One and a half minutes is all it took after plugging in an internet-connected security camera for the camera be infected with malware.
Unlike the average Jane or Joe Doe who would not want their security camera to be immediately infected with malware, Rob Graham, CEO of Errata Security, called it “fun” to watch the infection happen. He tweet-documented his experience.
Graham purchased an inexpensive device—this $55 IoT security camera made by JideTech.
It supports Universal Plug and Play (UPnP), not a secure feature but easy for non-techies to setup because basically a person plugs a UPnP device in and it works. The average user would not likely do this, but Graham said he isolated the camera from his home network by setting it up behind a Raspberry Pi router.
And just 98 seconds later, Graham’s camera was infected with malware.
His security camera ended up with multiple malware infections. Mirai malware was not the first infection; he said it was “something else similar to it.”
It wasn’t long before the security camera had two active infections, one of those being Mirai. Then he got a good look at how Mirai works. He explained that after the first stage of Mirai got a toehold on the device, it downloaded the full Mirai malware.
Mirai, he said, “infects things via Telnet, not the web.” The malware sends out “a burst of 150 Telnet packets looking for new victims.” It waits a second for any responses before continuing to hunt for new victims.
Graham noted, “On my Mirai-infected camera, Telnet has a hardcoded password so you can reset your changeable web interface password.” At one point, he said, “One of the infections killed the Telnet daemon and kicked” him off.
The next day he added a command that can be run so you don’t get locked out of your Mirai-infected device.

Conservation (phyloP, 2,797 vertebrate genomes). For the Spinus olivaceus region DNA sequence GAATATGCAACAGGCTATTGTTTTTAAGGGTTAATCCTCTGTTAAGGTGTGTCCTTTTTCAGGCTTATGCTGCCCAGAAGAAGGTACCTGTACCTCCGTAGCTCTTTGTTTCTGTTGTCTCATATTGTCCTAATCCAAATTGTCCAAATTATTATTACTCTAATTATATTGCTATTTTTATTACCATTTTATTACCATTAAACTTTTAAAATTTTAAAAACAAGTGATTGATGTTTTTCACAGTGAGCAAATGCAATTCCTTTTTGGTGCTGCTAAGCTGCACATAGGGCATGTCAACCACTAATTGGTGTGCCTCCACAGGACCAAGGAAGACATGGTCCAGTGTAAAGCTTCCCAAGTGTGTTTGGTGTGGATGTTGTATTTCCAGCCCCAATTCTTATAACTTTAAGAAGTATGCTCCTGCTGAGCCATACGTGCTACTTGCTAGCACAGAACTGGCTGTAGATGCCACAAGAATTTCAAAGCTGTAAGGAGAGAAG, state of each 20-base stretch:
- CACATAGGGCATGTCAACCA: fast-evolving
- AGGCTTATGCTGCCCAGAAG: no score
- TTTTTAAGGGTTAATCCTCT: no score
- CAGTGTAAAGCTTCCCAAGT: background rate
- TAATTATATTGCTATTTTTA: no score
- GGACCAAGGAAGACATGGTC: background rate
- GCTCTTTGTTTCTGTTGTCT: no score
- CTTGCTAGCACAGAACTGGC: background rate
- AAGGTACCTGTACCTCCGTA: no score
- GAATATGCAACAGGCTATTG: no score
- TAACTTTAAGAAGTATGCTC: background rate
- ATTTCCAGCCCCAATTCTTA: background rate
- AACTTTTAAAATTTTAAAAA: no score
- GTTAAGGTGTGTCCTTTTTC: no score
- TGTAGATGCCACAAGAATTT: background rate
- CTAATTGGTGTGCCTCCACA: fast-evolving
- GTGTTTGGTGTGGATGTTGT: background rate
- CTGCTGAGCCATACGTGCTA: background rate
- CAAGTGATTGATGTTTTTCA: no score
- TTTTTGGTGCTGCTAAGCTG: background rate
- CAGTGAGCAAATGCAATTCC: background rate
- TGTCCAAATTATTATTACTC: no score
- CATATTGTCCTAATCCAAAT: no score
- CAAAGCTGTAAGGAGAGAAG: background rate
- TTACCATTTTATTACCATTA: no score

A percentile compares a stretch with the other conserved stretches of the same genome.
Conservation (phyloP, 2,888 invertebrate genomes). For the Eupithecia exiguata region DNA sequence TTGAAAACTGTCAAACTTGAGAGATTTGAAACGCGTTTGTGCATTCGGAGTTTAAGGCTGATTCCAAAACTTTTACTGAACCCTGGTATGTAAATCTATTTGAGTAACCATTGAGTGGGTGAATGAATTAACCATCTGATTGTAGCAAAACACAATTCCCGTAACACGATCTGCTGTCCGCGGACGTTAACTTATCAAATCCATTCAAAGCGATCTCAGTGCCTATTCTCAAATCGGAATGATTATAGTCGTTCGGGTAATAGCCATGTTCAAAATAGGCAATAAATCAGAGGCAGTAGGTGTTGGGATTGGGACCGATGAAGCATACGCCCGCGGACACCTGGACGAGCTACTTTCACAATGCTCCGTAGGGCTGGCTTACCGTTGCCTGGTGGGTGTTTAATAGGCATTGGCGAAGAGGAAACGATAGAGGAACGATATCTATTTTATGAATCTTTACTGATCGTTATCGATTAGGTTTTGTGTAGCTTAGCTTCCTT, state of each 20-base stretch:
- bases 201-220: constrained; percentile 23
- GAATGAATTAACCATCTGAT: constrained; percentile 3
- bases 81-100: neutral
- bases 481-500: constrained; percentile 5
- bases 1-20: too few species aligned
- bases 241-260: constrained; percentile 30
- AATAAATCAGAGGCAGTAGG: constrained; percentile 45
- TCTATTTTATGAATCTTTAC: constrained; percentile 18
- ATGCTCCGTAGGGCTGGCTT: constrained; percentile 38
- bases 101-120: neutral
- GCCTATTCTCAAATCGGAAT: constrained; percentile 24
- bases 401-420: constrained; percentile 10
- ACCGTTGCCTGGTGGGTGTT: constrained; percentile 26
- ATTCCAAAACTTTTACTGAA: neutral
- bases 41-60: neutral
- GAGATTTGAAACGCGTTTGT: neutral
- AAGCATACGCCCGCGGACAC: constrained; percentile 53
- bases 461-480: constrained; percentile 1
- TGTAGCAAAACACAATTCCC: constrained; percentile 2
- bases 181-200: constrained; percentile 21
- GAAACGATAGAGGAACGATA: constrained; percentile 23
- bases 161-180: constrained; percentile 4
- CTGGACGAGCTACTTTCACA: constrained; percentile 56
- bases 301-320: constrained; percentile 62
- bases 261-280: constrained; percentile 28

If you plan on buying someone an IoT security camera, or you receive one as a gift for the upcoming holidays, please do try to set it up correctly, since an infection can occur crazy-fast—within 98 seconds! No one, except maybe some security researchers, would want their IoT device to become part of a DDoS botnet.
Although changing the default password before connecting an IoT device to the internet is frequently advised, Graham said that would not help in the case of his Mirai-infected camera.
The correct mitigation, Graham said, is to “put these devices behind your firewall” because “many of the Mirai passwords can’t be changed.”
Z-Wave certified devices to be ‘hacker-proof’
While it certainly won’t resolve all IoT security issues, the Z-Wave Alliance did announce mandating “hacker-proof security on their smart devices.” That’s a bold claim made in an email about the announcement. However, it’s a step in the right direction to reduce security and privacy risks. All smart devices with Z-Wave that are certified after April 2, 2017, will be required to meet specific security requirements.
Certified Z-Wave devices will have to include a new security framework, dubbed S2. The Z-Wave Alliance said:
[S2] completely removes the risk of devices being hacked while they are included in the network. By using a QR or pin-code on the device itself, the devices are uniquely authenticated to the network as well. Common hacks such as man in the middle and brute force are virtually powerless against the S2 framework through the implementation of the industry-wide accepted secure key exchange using Elliptic Curve Diffie-Hellman (ECDH). Finally, Z-Wave also strengthened its cloud communication, enabling the tunneling of all Z-Wave over IP (Z/IP) traffic through a secure TLS 1.1 tunnel, removing vulnerability.